The English property investment landscape is undergoing a transformation as once-humble farm plots are becoming the hottest property in the land development market.
New research that sheds light on this trend has revealed that in the third quarter (Q3) of 2023, farm plots emerged as the most sought-after land development opportunity with 55.3 per cent of these plots already being sold or under offer, marking a significant increase of 12.4 per cent from Q2 (Table 1).
The bigger picture
According to the research, although demand for farm plot sales has soared, the overall demand for development opportunities across all land types has witnessed a 1.8 per cent dip from Q2, with demand for all land types now standing at 42.7 per cent. This decline is attributed to the falling interest in land-only plots, which decreased by 2.3 per cent. Furthermore, residential development demand dipped by 1.5 per cent and industrial development saw a slight drop of 0.3 per cent.
By contrast, commercial developments defied the downward trend with a growth of 1.1 per cent, raising their demand to 37.4 per cent in Q3.
Why are farms gaining popularity?
Farms have a unique charm that draws in developers. They are generally free from the pollution that mars many urban land plots. Moreover, they usually lack large infrastructures that need to be demolished before development begins. Recently, these plots have also been chosen as ideal locations for large-scale logistics warehouses, with giants like Amazon leading the way.
Diverse opportunities for investors
The land development market offers various opportunities for investors. For example, land-only plots, which allow complete creative freedom for developers, have seen a demand of 43.7 per cent in Q3. Industrial developments aren’t far behind with 37.4 per cent already purchased. Commercial developments have also seen steady interest, with a 36.1 per cent purchase rate.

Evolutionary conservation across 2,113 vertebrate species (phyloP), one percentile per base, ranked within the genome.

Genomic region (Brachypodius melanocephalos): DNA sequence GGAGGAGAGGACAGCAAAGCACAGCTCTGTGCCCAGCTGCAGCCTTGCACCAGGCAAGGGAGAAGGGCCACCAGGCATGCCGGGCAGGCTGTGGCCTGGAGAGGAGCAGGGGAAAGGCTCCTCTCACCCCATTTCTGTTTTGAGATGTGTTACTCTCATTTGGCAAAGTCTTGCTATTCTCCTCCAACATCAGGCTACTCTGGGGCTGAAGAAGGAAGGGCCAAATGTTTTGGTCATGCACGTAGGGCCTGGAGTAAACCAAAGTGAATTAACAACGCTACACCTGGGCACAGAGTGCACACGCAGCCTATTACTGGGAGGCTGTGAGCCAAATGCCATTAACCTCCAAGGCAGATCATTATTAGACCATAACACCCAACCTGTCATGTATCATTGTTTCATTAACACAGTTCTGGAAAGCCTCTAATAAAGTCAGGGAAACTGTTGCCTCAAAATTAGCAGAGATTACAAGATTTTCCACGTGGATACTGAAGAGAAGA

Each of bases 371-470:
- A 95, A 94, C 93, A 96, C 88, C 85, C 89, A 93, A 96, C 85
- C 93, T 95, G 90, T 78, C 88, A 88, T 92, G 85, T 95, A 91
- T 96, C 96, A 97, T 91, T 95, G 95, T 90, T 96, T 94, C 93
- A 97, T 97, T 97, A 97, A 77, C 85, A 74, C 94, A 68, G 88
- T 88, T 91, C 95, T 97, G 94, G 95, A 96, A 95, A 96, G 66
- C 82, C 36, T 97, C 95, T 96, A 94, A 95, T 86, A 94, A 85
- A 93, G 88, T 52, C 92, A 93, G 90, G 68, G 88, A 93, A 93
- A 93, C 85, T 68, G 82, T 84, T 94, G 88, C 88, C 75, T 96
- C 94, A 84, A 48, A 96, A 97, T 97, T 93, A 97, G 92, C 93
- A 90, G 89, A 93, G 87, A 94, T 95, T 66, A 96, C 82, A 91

Residential developments, on the other hand, seem to be losing their allure, according to the research, with demand currently standing at 33.8 per cent. Despite being considered a safer investment, they tend to offer lower returns.
On a regional basis, the North West was responsible for driving the surge in demand for farmland from Q2 to Q3 with a 33.3 per cent increase in demand. This was followed by the North West at 29.3 per cent, Yorkshire and the Humber at 22.7 per cent and the South East at 5 per cent (Table 1).
When looking at current levels of demand for farmland (Table 2), it is Yorkshire and the Humber, with demand of 72.7 per cent that tops the table, followed by the North West (66.7%) and the South West (65%).
Mitchell Fasanya, Co-founder and CEO of Searchland, which conducted the research, commented: “Farmyard developments are all the rage, and this high demand is being driven by the ability to convert these land plots into large logistical sites such as Amazon warehouses. However, growing interest in farms is something of an outlier, as broadly speaking investor demand has cooled since the summer.”
As the market evolves, it remains to be seen which land type will emerge as the frontrunner in future indices.